Railroad axle manufacturing retrofit

Remanufacturing and updating a three-stage lathe was more beneficial than purchasing a new modern machine. Everything was already in place; it just needed updated drives, and hydraulic systems.

By John Meyer May 28, 2015

Wisconsin-based Euro Machinery Specialists recently remanufactured a 1960s vintage Snyder "Three-Stage" lathe machining line for work in the production of rail and locomotive axles. Owing to the change from hydraulic tracer to advanced computer numerical control (CNC), dc headstock to synchronized ac drive and hydraulic to ac-axes servo motion, the production of steel billets into hammer-forged finished axles was substantially improved for the end user.

According to Karl Engelke, Euro’s vice president, "Standard Forged Products was looking for a significant productivity increase to bring the ‘Three Stage’ system back to OEM-level cycle times, due to punishment from many years of heavy-duty machining around the clock. Peak operating performance was originally about a four-minute cycle time for a completely machined axle, from start to finish. Over the years, cycle times dwindled and were more than seven minutes per axle, due to numerous mechanical and electrical problems. Therefore, this line was in need of a total overhaul and remanufacture.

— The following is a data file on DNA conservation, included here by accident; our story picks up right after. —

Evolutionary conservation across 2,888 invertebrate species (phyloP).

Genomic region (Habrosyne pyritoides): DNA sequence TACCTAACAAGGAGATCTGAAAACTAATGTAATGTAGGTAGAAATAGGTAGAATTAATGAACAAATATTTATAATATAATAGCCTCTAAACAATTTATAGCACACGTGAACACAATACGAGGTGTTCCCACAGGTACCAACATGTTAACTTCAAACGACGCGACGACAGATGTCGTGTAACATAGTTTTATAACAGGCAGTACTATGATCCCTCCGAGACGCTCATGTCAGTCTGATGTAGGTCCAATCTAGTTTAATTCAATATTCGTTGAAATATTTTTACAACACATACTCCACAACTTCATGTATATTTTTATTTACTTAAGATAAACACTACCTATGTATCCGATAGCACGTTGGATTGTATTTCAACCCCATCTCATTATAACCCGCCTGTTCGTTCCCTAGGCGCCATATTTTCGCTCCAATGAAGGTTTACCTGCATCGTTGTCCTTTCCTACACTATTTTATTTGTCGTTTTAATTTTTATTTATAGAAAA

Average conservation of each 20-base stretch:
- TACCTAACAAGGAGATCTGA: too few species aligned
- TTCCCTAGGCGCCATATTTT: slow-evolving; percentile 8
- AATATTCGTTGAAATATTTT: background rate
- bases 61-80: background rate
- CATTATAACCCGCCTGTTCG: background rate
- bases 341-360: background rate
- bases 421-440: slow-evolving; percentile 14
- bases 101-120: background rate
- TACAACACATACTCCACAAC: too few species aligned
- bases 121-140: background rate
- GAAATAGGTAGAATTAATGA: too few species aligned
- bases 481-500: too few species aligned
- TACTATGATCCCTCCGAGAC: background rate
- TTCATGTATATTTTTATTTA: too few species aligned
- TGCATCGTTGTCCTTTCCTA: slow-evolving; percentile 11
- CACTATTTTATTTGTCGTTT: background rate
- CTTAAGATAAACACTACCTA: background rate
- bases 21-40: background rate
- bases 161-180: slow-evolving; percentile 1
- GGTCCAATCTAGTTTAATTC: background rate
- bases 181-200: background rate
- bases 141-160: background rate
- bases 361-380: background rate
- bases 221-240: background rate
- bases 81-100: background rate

Since the old iron was extremely durable, it was an ideal candidate for remanufacture, including the key motion control package, consisting of three CNCs, motors and drives at each lathe, plus a PLC and HMI as the master of the entire line." He noted that on all three machines, 4-inch diameter ball screws and bearing blocks capable of more than 44,000 lb of thrust were designed to replace the original hydraulic cylinders. The line required complete rebuilding of all headstocks and hydraulic chucks, replacement of most gears, shafts and Timken bearings. All new hydraulic and lubrication systems were designed and integrated. Other improvements were double-way wiper systems and special sheet metal to protect operators and machine components from heavy chips. In total, the entire project required more than 11,000 hours of labor.